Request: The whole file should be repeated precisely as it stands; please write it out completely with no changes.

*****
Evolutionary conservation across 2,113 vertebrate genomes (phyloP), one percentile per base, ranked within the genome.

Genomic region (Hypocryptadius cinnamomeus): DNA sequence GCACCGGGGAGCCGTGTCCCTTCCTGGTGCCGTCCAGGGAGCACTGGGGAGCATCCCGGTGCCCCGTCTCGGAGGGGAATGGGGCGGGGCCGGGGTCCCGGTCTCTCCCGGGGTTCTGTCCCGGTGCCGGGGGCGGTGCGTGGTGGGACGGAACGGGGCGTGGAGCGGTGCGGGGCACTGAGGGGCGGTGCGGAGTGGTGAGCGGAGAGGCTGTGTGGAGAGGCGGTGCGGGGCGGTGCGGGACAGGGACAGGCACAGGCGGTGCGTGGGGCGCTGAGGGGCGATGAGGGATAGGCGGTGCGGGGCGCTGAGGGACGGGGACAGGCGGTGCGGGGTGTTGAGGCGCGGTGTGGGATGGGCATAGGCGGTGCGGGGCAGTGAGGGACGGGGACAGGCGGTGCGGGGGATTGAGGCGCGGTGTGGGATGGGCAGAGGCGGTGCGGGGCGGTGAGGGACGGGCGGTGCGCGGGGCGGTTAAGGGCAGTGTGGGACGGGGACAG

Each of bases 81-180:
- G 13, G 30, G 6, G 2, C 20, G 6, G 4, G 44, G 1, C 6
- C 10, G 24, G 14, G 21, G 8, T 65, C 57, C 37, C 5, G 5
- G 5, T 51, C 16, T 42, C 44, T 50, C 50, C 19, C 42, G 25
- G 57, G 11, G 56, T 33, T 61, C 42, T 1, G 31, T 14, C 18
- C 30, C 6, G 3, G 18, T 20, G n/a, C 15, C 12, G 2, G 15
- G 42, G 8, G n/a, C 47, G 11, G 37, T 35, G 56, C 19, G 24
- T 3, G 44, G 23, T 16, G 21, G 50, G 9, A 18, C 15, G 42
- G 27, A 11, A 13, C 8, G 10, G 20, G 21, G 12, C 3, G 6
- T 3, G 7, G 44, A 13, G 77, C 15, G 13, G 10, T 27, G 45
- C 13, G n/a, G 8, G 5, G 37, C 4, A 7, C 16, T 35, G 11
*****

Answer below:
Evolutionary conservation across 2,113 vertebrate genomes (phyloP), one percentile per base, ranked within the genome.

Genomic region (Hypocryptadius cinnamomeus): DNA sequence GCACCGGGGAGCCGTGTCCCTTCCTGGTGCCGTCCAGGGAGCACTGGGGAGCATCCCGGTGCCCCGTCTCGGAGGGGAATGGGGCGGGGCCGGGGTCCCGGTCTCTCCCGGGGTTCTGTCCCGGTGCCGGGGGCGGTGCGTGGTGGGACGGAACGGGGCGTGGAGCGGTGCGGGGCACTGAGGGGCGGTGCGGAGTGGTGAGCGGAGAGGCTGTGTGGAGAGGCGGTGCGGGGCGGTGCGGGACAGGGACAGGCACAGGCGGTGCGTGGGGCGCTGAGGGGCGATGAGGGATAGGCGGTGCGGGGCGCTGAGGGACGGGGACAGGCGGTGCGGGGTGTTGAGGCGCGGTGTGGGATGGGCATAGGCGGTGCGGGGCAGTGAGGGACGGGGACAGGCGGTGCGGGGGATTGAGGCGCGGTGTGGGATGGGCAGAGGCGGTGCGGGGCGGTGAGGGACGGGCGGTGCGCGGGGCGGTTAAGGGCAGTGTGGGACGGGGACAG

Each of bases 81-180:
- G 13, G 30, G 6, G 2, C 20, G 6, G 4, G 44, G 1, C 6
- C 10, G 24, G 14, G 21, G 8, T 65, C 57, C 37, C 5, G 5
- G 5, T 51, C 16, T 42, C 44, T 50, C 50, C 19, C 42, G 25
- G 57, G 11, G 56, T 33, T 61, C 42, T 1, G 31, T 14, C 18
- C 30, C 6, G 3, G 18, T 20, G n/a, C 15, C 12, G 2, G 15
- G 42, G 8, G n/a, C 47, G 11, G 37, T 35, G 56, C 19, G 24
- T 3, G 44, G 23, T 16, G 21, G 50, G 9, A 18, C 15, G 42
- G 27, A 11, A 13, C 8, G 10, G 20, G 21, G 12, C 3, G 6
- T 3, G 7, G 44, A 13, G 77, C 15, G 13, G 10, T 27, G 45
- C 13, G n/a, G 8, G 5, G 37, C 4, A 7, C 16, T 35, G 11